Many people who have followed the twelve steps have had lasting success in maintaining sobriety. Research shows that, for those who regularly attend AA meetings and follow the 12-Steps of AA, long-term sobriety is attainable. 4
Alcoholics Anonymous

Alcoholics Anonymous at Essence Health and Wellness

You may feel anxious about the prospect of attending your first meeting, but you should congratulate yourself for taking the first step towards addressing your drinking problem.
The media sometimes presents AA meetings as depressing situations in dark, smoky basements, but that doesn’t depict the reality of most meetings. In fact, if it’s your first meeting, you will likely be welcomed warmly, with people offering hugs and their phone numbers in case you need a supportive person to reach out to.

What to Expect at Essence Health and Wellness

You can expect to be in a structured environment, surrounded by other people in the same boat as you, who want to support and be supported. If you feel too shy or vulnerable to share your story, don’t worry — you’re not required to speak at the meetings until you’re ready to share. The meeting facilitator or “chair” will conduct the meeting by reading out of the Alcoholics Anonymous Big Book, focusing on one of the twelve steps, or passing the mic to a guest or group speaker.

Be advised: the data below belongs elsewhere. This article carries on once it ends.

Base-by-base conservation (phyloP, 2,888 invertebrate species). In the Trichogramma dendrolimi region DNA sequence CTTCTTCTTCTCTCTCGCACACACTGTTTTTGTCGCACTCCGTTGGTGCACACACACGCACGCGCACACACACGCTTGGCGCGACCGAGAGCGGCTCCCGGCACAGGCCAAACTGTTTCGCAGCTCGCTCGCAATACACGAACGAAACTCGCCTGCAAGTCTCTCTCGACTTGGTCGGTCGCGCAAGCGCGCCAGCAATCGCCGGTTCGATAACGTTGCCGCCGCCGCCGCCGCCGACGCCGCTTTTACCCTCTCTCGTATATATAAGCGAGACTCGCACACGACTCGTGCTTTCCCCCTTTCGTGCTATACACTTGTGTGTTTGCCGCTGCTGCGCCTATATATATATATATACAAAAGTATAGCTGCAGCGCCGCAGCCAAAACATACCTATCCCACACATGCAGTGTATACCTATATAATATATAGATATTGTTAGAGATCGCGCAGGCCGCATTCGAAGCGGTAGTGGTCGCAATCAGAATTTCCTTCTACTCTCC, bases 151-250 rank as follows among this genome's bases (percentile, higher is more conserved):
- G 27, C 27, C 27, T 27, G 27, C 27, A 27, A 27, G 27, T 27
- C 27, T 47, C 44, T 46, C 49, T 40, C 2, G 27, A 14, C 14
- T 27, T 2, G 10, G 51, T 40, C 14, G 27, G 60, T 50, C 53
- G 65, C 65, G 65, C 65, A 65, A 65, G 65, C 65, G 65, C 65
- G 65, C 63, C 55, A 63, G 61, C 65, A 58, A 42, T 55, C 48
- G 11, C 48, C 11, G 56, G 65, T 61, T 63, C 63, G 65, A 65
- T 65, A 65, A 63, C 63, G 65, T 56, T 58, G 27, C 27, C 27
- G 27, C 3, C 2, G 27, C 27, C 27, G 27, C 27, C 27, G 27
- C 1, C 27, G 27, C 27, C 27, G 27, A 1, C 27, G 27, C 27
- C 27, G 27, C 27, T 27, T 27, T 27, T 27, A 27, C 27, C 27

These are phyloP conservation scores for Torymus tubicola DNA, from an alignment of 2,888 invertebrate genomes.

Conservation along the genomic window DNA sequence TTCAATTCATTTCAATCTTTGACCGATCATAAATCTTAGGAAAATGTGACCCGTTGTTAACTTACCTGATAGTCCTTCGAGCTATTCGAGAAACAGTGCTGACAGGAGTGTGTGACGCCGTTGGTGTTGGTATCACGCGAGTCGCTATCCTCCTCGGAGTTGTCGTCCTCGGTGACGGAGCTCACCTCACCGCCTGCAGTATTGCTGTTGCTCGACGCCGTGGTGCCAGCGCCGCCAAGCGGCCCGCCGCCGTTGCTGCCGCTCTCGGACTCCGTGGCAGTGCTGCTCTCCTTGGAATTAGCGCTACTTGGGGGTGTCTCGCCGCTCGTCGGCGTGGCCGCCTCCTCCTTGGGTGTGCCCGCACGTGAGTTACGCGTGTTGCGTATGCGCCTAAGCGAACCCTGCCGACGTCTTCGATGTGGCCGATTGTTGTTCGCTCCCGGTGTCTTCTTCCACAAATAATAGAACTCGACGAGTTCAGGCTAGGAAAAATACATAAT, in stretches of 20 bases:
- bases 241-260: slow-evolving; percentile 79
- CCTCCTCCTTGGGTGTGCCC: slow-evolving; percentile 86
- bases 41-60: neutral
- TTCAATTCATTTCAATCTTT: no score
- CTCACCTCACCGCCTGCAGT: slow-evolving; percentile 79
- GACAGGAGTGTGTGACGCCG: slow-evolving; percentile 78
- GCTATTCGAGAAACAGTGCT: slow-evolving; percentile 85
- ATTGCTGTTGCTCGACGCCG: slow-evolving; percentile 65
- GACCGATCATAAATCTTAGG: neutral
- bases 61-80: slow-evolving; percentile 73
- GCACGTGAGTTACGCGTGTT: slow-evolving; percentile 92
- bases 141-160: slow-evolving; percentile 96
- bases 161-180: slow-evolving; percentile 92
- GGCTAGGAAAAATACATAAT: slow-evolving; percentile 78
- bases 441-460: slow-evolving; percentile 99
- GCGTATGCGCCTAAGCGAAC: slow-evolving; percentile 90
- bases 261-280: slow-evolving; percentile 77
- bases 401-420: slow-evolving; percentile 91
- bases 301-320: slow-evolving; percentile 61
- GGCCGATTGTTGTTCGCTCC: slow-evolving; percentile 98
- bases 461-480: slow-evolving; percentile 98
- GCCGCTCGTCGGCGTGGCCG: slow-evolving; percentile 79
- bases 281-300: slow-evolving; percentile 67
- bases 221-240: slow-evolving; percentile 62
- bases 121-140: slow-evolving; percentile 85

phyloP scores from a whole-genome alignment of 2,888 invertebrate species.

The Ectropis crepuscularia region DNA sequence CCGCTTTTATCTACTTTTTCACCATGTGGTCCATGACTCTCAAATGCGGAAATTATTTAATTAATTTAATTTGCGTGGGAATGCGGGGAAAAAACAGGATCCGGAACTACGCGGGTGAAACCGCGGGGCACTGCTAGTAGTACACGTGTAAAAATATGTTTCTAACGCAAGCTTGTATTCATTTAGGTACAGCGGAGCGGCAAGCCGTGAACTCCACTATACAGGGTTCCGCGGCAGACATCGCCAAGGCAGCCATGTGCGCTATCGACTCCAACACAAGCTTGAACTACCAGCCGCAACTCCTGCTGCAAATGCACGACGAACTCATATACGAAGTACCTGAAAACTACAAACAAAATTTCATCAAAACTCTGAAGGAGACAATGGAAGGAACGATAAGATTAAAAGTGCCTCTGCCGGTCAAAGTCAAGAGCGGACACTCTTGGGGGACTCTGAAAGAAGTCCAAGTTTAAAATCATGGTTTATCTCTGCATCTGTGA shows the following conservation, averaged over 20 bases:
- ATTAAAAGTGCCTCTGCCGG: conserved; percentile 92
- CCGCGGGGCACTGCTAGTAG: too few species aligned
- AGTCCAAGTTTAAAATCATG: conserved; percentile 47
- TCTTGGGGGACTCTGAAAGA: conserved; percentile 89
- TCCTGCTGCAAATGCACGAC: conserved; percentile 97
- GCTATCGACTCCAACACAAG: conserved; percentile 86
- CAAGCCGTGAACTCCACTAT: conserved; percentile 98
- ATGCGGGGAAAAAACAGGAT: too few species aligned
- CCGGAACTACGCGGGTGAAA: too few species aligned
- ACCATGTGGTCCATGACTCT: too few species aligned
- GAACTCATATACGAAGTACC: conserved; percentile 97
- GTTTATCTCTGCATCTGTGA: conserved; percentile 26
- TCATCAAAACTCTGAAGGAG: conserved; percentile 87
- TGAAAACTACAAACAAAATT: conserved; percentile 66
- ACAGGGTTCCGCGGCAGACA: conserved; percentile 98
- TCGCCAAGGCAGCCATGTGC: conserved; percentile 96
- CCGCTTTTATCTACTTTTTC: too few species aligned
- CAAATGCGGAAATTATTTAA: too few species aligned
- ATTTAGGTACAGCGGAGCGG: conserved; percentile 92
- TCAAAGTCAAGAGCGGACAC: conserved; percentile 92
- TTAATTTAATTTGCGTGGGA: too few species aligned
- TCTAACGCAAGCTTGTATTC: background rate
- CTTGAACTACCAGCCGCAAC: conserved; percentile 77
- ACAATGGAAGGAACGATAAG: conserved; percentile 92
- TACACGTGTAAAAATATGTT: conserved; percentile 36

If you’re interested in trying AA, you can easily find a meeting in your area by going online and searching ‘Alcoholics Anonymous meetings near me.’ Finding an alcoholics anonymous group should not be difficult, especially if you’re located in or near a major city.

Alternative Healing Opportunities

If you think AA may not be for you, there are alternative options to support you in your recovery. At Essence Health, alcohol recovery programs are offered online and in-person, blending the 12-Steps of AA with modern, effective practices to give you the customized attention you need to recover. The inviting, family atmosphere at Essence helps you feel supported and at home as you begin your journey to recovery.